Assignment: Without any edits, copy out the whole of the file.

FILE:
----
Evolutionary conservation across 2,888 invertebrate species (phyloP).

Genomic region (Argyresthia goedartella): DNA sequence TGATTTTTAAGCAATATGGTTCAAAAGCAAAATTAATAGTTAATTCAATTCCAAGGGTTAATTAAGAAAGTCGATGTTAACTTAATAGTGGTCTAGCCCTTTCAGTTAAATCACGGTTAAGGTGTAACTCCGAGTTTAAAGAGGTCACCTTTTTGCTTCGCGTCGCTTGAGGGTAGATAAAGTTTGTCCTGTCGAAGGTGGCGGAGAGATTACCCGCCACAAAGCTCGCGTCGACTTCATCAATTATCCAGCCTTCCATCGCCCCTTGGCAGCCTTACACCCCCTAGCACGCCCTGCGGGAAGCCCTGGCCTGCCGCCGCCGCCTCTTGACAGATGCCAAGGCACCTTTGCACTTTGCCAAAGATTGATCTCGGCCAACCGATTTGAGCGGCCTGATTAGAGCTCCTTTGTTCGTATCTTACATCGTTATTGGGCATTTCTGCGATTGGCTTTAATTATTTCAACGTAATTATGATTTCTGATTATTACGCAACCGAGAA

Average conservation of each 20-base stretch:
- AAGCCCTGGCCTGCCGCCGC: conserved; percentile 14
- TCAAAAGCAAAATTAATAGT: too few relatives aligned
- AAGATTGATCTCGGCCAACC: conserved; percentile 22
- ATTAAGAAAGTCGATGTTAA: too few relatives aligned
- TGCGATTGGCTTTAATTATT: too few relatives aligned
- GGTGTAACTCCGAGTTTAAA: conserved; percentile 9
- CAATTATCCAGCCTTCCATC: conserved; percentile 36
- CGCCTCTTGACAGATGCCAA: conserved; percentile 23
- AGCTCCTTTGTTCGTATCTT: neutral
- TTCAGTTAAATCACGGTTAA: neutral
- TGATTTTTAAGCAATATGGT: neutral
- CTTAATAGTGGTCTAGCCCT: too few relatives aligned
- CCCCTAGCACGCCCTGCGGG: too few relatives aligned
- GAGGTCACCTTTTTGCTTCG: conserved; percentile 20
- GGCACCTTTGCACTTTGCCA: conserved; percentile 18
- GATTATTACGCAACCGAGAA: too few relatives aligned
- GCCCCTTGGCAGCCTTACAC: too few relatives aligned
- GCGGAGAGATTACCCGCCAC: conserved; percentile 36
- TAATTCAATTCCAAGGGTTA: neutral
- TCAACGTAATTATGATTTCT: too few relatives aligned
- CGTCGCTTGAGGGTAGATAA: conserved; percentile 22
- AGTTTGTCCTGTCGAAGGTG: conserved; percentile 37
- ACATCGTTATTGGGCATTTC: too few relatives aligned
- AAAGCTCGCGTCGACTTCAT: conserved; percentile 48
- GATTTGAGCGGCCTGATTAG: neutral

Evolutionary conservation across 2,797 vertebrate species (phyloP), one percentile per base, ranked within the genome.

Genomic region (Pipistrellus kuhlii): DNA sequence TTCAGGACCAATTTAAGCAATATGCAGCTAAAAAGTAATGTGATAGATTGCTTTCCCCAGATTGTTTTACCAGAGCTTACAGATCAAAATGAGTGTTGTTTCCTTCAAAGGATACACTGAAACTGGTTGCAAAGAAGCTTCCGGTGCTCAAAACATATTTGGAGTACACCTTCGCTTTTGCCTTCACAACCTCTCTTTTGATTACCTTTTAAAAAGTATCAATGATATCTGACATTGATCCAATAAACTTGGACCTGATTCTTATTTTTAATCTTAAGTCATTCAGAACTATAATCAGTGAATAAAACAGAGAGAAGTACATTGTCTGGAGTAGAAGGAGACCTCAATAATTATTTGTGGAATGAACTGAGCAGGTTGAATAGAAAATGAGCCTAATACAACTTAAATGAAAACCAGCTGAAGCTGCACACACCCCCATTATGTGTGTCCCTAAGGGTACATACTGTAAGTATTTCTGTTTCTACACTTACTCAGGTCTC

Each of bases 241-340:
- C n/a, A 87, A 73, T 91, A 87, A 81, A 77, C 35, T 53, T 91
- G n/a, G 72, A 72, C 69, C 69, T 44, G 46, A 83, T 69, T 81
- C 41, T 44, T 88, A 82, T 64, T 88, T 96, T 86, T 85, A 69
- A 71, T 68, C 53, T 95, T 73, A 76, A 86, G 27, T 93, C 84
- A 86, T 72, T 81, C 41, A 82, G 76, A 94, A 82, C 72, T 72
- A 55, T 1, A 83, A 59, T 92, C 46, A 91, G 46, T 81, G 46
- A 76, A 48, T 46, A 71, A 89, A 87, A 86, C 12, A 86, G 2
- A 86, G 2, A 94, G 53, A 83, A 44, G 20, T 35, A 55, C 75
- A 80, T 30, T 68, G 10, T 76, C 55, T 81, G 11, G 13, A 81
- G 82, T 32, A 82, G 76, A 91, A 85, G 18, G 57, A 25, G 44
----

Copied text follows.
Evolutionary conservation across 2,888 invertebrate species (phyloP).

Genomic region (Argyresthia goedartella): DNA sequence TGATTTTTAAGCAATATGGTTCAAAAGCAAAATTAATAGTTAATTCAATTCCAAGGGTTAATTAAGAAAGTCGATGTTAACTTAATAGTGGTCTAGCCCTTTCAGTTAAATCACGGTTAAGGTGTAACTCCGAGTTTAAAGAGGTCACCTTTTTGCTTCGCGTCGCTTGAGGGTAGATAAAGTTTGTCCTGTCGAAGGTGGCGGAGAGATTACCCGCCACAAAGCTCGCGTCGACTTCATCAATTATCCAGCCTTCCATCGCCCCTTGGCAGCCTTACACCCCCTAGCACGCCCTGCGGGAAGCCCTGGCCTGCCGCCGCCGCCTCTTGACAGATGCCAAGGCACCTTTGCACTTTGCCAAAGATTGATCTCGGCCAACCGATTTGAGCGGCCTGATTAGAGCTCCTTTGTTCGTATCTTACATCGTTATTGGGCATTTCTGCGATTGGCTTTAATTATTTCAACGTAATTATGATTTCTGATTATTACGCAACCGAGAA

Average conservation of each 20-base stretch:
- AAGCCCTGGCCTGCCGCCGC: conserved; percentile 14
- TCAAAAGCAAAATTAATAGT: too few relatives aligned
- AAGATTGATCTCGGCCAACC: conserved; percentile 22
- ATTAAGAAAGTCGATGTTAA: too few relatives aligned
- TGCGATTGGCTTTAATTATT: too few relatives aligned
- GGTGTAACTCCGAGTTTAAA: conserved; percentile 9
- CAATTATCCAGCCTTCCATC: conserved; percentile 36
- CGCCTCTTGACAGATGCCAA: conserved; percentile 23
- AGCTCCTTTGTTCGTATCTT: neutral
- TTCAGTTAAATCACGGTTAA: neutral
- TGATTTTTAAGCAATATGGT: neutral
- CTTAATAGTGGTCTAGCCCT: too few relatives aligned
- CCCCTAGCACGCCCTGCGGG: too few relatives aligned
- GAGGTCACCTTTTTGCTTCG: conserved; percentile 20
- GGCACCTTTGCACTTTGCCA: conserved; percentile 18
- GATTATTACGCAACCGAGAA: too few relatives aligned
- GCCCCTTGGCAGCCTTACAC: too few relatives aligned
- GCGGAGAGATTACCCGCCAC: conserved; percentile 36
- TAATTCAATTCCAAGGGTTA: neutral
- TCAACGTAATTATGATTTCT: too few relatives aligned
- CGTCGCTTGAGGGTAGATAA: conserved; percentile 22
- AGTTTGTCCTGTCGAAGGTG: conserved; percentile 37
- ACATCGTTATTGGGCATTTC: too few relatives aligned
- AAAGCTCGCGTCGACTTCAT: conserved; percentile 48
- GATTTGAGCGGCCTGATTAG: neutral

Evolutionary conservation across 2,797 vertebrate species (phyloP), one percentile per base, ranked within the genome.

Genomic region (Pipistrellus kuhlii): DNA sequence TTCAGGACCAATTTAAGCAATATGCAGCTAAAAAGTAATGTGATAGATTGCTTTCCCCAGATTGTTTTACCAGAGCTTACAGATCAAAATGAGTGTTGTTTCCTTCAAAGGATACACTGAAACTGGTTGCAAAGAAGCTTCCGGTGCTCAAAACATATTTGGAGTACACCTTCGCTTTTGCCTTCACAACCTCTCTTTTGATTACCTTTTAAAAAGTATCAATGATATCTGACATTGATCCAATAAACTTGGACCTGATTCTTATTTTTAATCTTAAGTCATTCAGAACTATAATCAGTGAATAAAACAGAGAGAAGTACATTGTCTGGAGTAGAAGGAGACCTCAATAATTATTTGTGGAATGAACTGAGCAGGTTGAATAGAAAATGAGCCTAATACAACTTAAATGAAAACCAGCTGAAGCTGCACACACCCCCATTATGTGTGTCCCTAAGGGTACATACTGTAAGTATTTCTGTTTCTACACTTACTCAGGTCTC

Each of bases 241-340:
- C n/a, A 87, A 73, T 91, A 87, A 81, A 77, C 35, T 53, T 91
- G n/a, G 72, A 72, C 69, C 69, T 44, G 46, A 83, T 69, T 81
- C 41, T 44, T 88, A 82, T 64, T 88, T 96, T 86, T 85, A 69
- A 71, T 68, C 53, T 95, T 73, A 76, A 86, G 27, T 93, C 84
- A 86, T 72, T 81, C 41, A 82, G 76, A 94, A 82, C 72, T 72
- A 55, T 1, A 83, A 59, T 92, C 46, A 91, G 46, T 81, G 46
- A 76, A 48, T 46, A 71, A 89, A 87, A 86, C 12, A 86, G 2
- A 86, G 2, A 94, G 53, A 83, A 44, G 20, T 35, A 55, C 75
- A 80, T 30, T 68, G 10, T 76, C 55, T 81, G 11, G 13, A 81
- G 82, T 32, A 82, G 76, A 91, A 85, G 18, G 57, A 25, G 44